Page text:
It’s Child’s Play
Selling More Toys and Games that Complement Museum and Attraction Exhibits

By Vicki Hogue-Davies

Exhibit-related toys and games sold at museum stores offer kids the chance to relive their museum visit long after it is over. For kids, it is all about the fun, while parents and grandparents appreciate the educational aspects of the toys and games museum stores provide.

Top Selling Toys and Games
What kinds of toys and games are top sellers at museum and attraction stores?
“All of our product is inspired by our mission,” said Heather Batman, retail buyer for Discovery Cube, which features interactive science-based programs and exhibits and has locations in Orange County and Los Angeles, Calif. “We are on a mission to inspire, educate and impact. Our products allow you to continue to let your imagination run wild and the science to continue long after you leave the science center. We have a large range of science kits that follow the STEM [science, technology, engineering and math] program, help with early childhood learning, environmental stewardship and healthy living. We have merchandise pertaining to each one of these areas that kids and adults can take home and use to continue their learning.”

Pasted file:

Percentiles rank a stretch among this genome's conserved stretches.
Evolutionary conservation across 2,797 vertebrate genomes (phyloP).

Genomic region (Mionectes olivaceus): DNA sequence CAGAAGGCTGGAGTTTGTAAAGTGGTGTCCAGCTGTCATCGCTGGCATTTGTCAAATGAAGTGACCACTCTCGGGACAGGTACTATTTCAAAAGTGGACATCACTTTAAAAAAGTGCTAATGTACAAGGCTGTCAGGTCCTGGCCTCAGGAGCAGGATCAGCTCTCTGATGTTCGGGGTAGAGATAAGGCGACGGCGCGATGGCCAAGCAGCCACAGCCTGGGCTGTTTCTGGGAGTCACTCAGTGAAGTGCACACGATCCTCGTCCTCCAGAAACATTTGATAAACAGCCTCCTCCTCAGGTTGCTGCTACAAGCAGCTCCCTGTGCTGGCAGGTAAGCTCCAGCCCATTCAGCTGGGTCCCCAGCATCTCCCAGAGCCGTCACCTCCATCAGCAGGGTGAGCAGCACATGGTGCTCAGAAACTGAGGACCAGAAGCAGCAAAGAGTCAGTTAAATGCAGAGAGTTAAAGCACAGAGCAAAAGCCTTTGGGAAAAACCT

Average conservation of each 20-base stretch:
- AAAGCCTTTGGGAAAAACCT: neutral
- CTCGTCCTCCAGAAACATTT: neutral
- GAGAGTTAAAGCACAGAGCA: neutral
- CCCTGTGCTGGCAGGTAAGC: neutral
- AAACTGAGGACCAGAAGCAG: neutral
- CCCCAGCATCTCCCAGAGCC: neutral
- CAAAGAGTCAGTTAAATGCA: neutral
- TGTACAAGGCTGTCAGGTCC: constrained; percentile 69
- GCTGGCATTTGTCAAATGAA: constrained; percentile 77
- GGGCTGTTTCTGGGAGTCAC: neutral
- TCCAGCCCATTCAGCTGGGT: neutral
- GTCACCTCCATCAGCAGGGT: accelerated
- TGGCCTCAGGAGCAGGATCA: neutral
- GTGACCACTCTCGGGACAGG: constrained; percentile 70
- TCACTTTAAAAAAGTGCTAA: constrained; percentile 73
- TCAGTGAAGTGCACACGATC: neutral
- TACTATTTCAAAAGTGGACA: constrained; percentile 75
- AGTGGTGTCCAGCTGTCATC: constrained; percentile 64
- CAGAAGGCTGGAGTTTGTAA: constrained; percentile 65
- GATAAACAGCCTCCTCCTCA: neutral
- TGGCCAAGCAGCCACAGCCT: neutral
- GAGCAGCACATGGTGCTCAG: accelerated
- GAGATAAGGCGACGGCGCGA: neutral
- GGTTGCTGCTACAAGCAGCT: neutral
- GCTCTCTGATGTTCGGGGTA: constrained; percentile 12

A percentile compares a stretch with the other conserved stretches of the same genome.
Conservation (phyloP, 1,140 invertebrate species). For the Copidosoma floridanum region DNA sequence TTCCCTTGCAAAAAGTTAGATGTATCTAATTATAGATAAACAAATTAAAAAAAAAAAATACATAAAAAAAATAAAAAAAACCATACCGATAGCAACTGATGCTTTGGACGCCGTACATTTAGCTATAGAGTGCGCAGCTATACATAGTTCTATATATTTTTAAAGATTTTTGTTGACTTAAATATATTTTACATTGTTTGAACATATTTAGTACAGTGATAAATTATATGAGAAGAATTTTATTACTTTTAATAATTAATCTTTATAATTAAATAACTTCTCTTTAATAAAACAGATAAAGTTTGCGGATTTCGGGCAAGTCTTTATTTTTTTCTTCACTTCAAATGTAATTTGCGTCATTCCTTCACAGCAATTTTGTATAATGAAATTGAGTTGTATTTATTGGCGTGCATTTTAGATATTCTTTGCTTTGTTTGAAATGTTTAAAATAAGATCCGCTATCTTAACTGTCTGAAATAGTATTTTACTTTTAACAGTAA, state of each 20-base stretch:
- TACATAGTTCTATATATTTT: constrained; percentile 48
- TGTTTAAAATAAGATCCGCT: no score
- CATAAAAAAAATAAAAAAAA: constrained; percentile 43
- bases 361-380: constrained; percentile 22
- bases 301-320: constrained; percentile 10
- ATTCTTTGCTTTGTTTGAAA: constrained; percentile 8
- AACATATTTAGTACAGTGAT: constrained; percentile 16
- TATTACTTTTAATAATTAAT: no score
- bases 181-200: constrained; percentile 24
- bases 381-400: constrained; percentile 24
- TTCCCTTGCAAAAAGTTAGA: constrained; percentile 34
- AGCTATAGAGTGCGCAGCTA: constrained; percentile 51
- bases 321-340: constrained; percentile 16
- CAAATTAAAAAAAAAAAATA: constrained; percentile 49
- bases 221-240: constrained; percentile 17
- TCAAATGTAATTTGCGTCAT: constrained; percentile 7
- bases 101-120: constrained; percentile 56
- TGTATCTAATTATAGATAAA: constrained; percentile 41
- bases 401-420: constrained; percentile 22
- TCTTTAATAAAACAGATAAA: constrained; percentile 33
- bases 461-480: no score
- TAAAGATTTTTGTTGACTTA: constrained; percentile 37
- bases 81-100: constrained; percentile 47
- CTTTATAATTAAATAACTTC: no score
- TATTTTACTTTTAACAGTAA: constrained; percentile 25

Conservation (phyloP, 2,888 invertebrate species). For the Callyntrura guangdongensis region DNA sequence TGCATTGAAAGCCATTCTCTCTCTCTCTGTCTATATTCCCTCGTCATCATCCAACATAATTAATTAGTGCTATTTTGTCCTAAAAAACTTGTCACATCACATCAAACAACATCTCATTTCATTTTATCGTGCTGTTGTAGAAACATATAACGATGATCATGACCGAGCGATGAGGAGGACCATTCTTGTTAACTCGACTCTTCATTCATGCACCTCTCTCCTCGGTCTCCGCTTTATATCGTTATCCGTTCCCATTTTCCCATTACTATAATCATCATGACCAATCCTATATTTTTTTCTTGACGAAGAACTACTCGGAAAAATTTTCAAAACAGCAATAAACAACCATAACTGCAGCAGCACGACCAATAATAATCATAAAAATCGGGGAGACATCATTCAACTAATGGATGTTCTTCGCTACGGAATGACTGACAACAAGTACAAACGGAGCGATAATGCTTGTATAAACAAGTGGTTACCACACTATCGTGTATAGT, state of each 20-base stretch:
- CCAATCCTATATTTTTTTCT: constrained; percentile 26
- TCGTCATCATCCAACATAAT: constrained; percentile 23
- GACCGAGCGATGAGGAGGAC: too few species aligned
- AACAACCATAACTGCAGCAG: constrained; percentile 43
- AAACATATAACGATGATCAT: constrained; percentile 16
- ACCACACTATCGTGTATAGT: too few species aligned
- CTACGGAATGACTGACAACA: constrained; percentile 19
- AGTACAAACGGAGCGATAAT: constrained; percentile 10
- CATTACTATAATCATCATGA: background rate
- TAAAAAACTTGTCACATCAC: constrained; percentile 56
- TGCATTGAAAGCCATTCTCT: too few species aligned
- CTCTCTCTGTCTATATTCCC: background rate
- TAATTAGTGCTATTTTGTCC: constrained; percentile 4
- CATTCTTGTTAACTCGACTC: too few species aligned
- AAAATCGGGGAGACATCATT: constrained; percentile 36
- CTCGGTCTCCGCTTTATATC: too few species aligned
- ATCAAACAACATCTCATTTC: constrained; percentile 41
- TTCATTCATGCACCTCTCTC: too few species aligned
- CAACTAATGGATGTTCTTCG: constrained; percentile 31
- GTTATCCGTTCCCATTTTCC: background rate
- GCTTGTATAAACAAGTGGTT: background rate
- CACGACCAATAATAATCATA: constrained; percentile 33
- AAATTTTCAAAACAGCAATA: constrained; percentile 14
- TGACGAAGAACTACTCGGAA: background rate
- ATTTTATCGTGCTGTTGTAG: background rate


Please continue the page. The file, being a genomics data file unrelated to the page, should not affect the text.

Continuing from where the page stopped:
All of the products at Discovery Cube, which has locations in Orange County and Los Angeles, Calif., are inspired by a mission to inspire, educate and impact, according to the retail buyer.

All of the products at Discovery Cube, which has locations in Orange County and Los Angeles, Calif., are inspired by a mission to inspire, educate and impact, according to the retail buyer.